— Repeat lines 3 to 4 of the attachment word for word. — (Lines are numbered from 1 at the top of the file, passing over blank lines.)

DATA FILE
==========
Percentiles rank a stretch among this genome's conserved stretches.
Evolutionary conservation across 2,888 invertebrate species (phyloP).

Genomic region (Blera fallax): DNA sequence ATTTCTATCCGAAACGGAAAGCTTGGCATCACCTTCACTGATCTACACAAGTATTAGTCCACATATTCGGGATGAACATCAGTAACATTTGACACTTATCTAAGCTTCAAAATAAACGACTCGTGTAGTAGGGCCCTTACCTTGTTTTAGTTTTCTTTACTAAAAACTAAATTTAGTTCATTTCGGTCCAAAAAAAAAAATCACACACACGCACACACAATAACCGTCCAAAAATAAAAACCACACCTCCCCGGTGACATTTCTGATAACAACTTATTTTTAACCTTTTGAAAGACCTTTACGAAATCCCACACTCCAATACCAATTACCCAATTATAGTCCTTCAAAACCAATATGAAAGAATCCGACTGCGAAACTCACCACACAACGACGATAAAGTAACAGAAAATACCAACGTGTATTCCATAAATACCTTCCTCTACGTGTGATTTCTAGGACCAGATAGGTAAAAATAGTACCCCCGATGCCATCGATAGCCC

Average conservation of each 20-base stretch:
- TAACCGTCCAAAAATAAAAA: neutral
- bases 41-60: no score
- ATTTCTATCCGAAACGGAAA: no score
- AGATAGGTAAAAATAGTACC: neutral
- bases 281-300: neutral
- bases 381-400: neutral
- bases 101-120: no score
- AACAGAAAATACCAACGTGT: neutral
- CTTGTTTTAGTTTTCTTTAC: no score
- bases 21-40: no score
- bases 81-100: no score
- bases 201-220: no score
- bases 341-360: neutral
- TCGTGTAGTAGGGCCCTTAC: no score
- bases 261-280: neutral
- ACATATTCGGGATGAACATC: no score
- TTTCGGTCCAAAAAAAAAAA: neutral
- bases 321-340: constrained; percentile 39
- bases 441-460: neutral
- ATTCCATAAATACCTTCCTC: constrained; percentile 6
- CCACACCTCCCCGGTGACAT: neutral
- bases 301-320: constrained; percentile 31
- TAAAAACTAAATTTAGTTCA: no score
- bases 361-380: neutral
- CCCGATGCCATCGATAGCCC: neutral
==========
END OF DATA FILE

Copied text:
Genomic region (Blera fallax): DNA sequence ATTTCTATCCGAAACGGAAAGCTTGGCATCACCTTCACTGATCTACACAAGTATTAGTCCACATATTCGGGATGAACATCAGTAACATTTGACACTTATCTAAGCTTCAAAATAAACGACTCGTGTAGTAGGGCCCTTACCTTGTTTTAGTTTTCTTTACTAAAAACTAAATTTAGTTCATTTCGGTCCAAAAAAAAAAATCACACACACGCACACACAATAACCGTCCAAAAATAAAAACCACACCTCCCCGGTGACATTTCTGATAACAACTTATTTTTAACCTTTTGAAAGACCTTTACGAAATCCCACACTCCAATACCAATTACCCAATTATAGTCCTTCAAAACCAATATGAAAGAATCCGACTGCGAAACTCACCACACAACGACGATAAAGTAACAGAAAATACCAACGTGTATTCCATAAATACCTTCCTCTACGTGTGATTTCTAGGACCAGATAGGTAAAAATAGTACCCCCGATGCCATCGATAGCCC

Average conservation of each 20-base stretch: